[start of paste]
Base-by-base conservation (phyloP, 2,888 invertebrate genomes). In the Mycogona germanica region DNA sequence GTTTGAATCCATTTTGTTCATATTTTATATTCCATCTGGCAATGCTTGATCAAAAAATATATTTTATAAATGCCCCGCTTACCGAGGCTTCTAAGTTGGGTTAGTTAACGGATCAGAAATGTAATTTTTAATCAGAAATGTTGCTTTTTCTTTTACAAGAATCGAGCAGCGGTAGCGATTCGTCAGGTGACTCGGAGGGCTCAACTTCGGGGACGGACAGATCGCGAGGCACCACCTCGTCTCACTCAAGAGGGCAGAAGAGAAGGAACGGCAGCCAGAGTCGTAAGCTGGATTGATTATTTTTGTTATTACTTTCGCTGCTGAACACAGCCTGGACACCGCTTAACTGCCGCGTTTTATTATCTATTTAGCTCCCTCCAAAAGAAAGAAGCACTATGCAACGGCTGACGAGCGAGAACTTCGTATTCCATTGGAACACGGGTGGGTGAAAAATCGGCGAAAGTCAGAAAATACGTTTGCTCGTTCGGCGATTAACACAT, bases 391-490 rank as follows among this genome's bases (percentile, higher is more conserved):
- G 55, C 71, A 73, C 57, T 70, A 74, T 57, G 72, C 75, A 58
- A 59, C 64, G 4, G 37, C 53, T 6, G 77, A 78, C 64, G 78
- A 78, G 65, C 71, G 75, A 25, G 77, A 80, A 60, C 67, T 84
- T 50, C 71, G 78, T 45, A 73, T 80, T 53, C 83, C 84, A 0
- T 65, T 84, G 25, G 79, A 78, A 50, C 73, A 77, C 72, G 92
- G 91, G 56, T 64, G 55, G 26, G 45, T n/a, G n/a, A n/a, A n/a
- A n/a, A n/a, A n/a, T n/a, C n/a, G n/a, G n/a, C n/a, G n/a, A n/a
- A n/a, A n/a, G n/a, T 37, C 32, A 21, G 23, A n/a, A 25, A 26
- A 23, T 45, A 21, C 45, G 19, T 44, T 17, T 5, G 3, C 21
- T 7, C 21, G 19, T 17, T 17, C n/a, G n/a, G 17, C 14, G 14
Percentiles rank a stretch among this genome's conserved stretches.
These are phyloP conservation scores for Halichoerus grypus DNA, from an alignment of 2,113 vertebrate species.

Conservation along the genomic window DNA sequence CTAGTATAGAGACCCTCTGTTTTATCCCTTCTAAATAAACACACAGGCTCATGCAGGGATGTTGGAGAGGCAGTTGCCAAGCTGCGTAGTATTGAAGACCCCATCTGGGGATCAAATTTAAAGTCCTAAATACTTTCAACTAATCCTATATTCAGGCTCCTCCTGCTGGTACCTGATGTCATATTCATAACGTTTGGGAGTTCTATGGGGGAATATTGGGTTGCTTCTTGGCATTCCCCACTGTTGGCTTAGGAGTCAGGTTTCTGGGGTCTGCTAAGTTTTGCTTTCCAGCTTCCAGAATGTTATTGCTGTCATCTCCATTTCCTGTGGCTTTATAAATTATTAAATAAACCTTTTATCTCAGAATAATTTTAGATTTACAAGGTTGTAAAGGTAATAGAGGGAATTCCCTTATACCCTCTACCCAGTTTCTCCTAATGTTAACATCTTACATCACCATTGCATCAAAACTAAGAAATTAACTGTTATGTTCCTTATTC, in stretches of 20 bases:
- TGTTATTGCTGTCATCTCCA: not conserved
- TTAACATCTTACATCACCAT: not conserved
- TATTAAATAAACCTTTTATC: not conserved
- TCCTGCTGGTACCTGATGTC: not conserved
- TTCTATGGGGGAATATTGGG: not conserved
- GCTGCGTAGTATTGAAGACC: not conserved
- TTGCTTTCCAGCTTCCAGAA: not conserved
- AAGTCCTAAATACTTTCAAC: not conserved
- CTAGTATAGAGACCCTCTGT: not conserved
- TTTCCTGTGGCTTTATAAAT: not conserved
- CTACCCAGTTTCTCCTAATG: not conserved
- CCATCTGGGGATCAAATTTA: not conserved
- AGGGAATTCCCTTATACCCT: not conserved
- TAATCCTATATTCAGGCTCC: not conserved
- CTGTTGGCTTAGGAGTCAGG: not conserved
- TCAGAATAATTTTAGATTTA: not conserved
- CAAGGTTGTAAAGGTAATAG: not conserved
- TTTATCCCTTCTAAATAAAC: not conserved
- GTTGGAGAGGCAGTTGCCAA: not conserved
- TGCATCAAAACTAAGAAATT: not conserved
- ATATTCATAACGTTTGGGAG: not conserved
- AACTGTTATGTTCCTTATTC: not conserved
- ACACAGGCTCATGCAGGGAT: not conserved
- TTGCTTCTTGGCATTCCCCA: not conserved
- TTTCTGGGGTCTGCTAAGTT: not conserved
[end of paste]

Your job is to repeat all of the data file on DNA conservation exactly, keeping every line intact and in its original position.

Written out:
Base-by-base conservation (phyloP, 2,888 invertebrate genomes). In the Mycogona germanica region DNA sequence GTTTGAATCCATTTTGTTCATATTTTATATTCCATCTGGCAATGCTTGATCAAAAAATATATTTTATAAATGCCCCGCTTACCGAGGCTTCTAAGTTGGGTTAGTTAACGGATCAGAAATGTAATTTTTAATCAGAAATGTTGCTTTTTCTTTTACAAGAATCGAGCAGCGGTAGCGATTCGTCAGGTGACTCGGAGGGCTCAACTTCGGGGACGGACAGATCGCGAGGCACCACCTCGTCTCACTCAAGAGGGCAGAAGAGAAGGAACGGCAGCCAGAGTCGTAAGCTGGATTGATTATTTTTGTTATTACTTTCGCTGCTGAACACAGCCTGGACACCGCTTAACTGCCGCGTTTTATTATCTATTTAGCTCCCTCCAAAAGAAAGAAGCACTATGCAACGGCTGACGAGCGAGAACTTCGTATTCCATTGGAACACGGGTGGGTGAAAAATCGGCGAAAGTCAGAAAATACGTTTGCTCGTTCGGCGATTAACACAT, bases 391-490 rank as follows among this genome's bases (percentile, higher is more conserved):
- G 55, C 71, A 73, C 57, T 70, A 74, T 57, G 72, C 75, A 58
- A 59, C 64, G 4, G 37, C 53, T 6, G 77, A 78, C 64, G 78
- A 78, G 65, C 71, G 75, A 25, G 77, A 80, A 60, C 67, T 84
- T 50, C 71, G 78, T 45, A 73, T 80, T 53, C 83, C 84, A 0
- T 65, T 84, G 25, G 79, A 78, A 50, C 73, A 77, C 72, G 92
- G 91, G 56, T 64, G 55, G 26, G 45, T n/a, G n/a, A n/a, A n/a
- A n/a, A n/a, A n/a, T n/a, C n/a, G n/a, G n/a, C n/a, G n/a, A n/a
- A n/a, A n/a, G n/a, T 37, C 32, A 21, G 23, A n/a, A 25, A 26
- A 23, T 45, A 21, C 45, G 19, T 44, T 17, T 5, G 3, C 21
- T 7, C 21, G 19, T 17, T 17, C n/a, G n/a, G 17, C 14, G 14
Percentiles rank a stretch among this genome's conserved stretches.
These are phyloP conservation scores for Halichoerus grypus DNA, from an alignment of 2,113 vertebrate species.

Conservation along the genomic window DNA sequence CTAGTATAGAGACCCTCTGTTTTATCCCTTCTAAATAAACACACAGGCTCATGCAGGGATGTTGGAGAGGCAGTTGCCAAGCTGCGTAGTATTGAAGACCCCATCTGGGGATCAAATTTAAAGTCCTAAATACTTTCAACTAATCCTATATTCAGGCTCCTCCTGCTGGTACCTGATGTCATATTCATAACGTTTGGGAGTTCTATGGGGGAATATTGGGTTGCTTCTTGGCATTCCCCACTGTTGGCTTAGGAGTCAGGTTTCTGGGGTCTGCTAAGTTTTGCTTTCCAGCTTCCAGAATGTTATTGCTGTCATCTCCATTTCCTGTGGCTTTATAAATTATTAAATAAACCTTTTATCTCAGAATAATTTTAGATTTACAAGGTTGTAAAGGTAATAGAGGGAATTCCCTTATACCCTCTACCCAGTTTCTCCTAATGTTAACATCTTACATCACCATTGCATCAAAACTAAGAAATTAACTGTTATGTTCCTTATTC, in stretches of 20 bases:
- TGTTATTGCTGTCATCTCCA: not conserved
- TTAACATCTTACATCACCAT: not conserved
- TATTAAATAAACCTTTTATC: not conserved
- TCCTGCTGGTACCTGATGTC: not conserved
- TTCTATGGGGGAATATTGGG: not conserved
- GCTGCGTAGTATTGAAGACC: not conserved
- TTGCTTTCCAGCTTCCAGAA: not conserved
- AAGTCCTAAATACTTTCAAC: not conserved
- CTAGTATAGAGACCCTCTGT: not conserved
- TTTCCTGTGGCTTTATAAAT: not conserved
- CTACCCAGTTTCTCCTAATG: not conserved
- CCATCTGGGGATCAAATTTA: not conserved
- AGGGAATTCCCTTATACCCT: not conserved
- TAATCCTATATTCAGGCTCC: not conserved
- CTGTTGGCTTAGGAGTCAGG: not conserved
- TCAGAATAATTTTAGATTTA: not conserved
- CAAGGTTGTAAAGGTAATAG: not conserved
- TTTATCCCTTCTAAATAAAC: not conserved
- GTTGGAGAGGCAGTTGCCAA: not conserved
- TGCATCAAAACTAAGAAATT: not conserved
- ATATTCATAACGTTTGGGAG: not conserved
- AACTGTTATGTTCCTTATTC: not conserved
- ACACAGGCTCATGCAGGGAT: not conserved
- TTGCTTCTTGGCATTCCCCA: not conserved
- TTTCTGGGGTCTGCTAAGTT: not conserved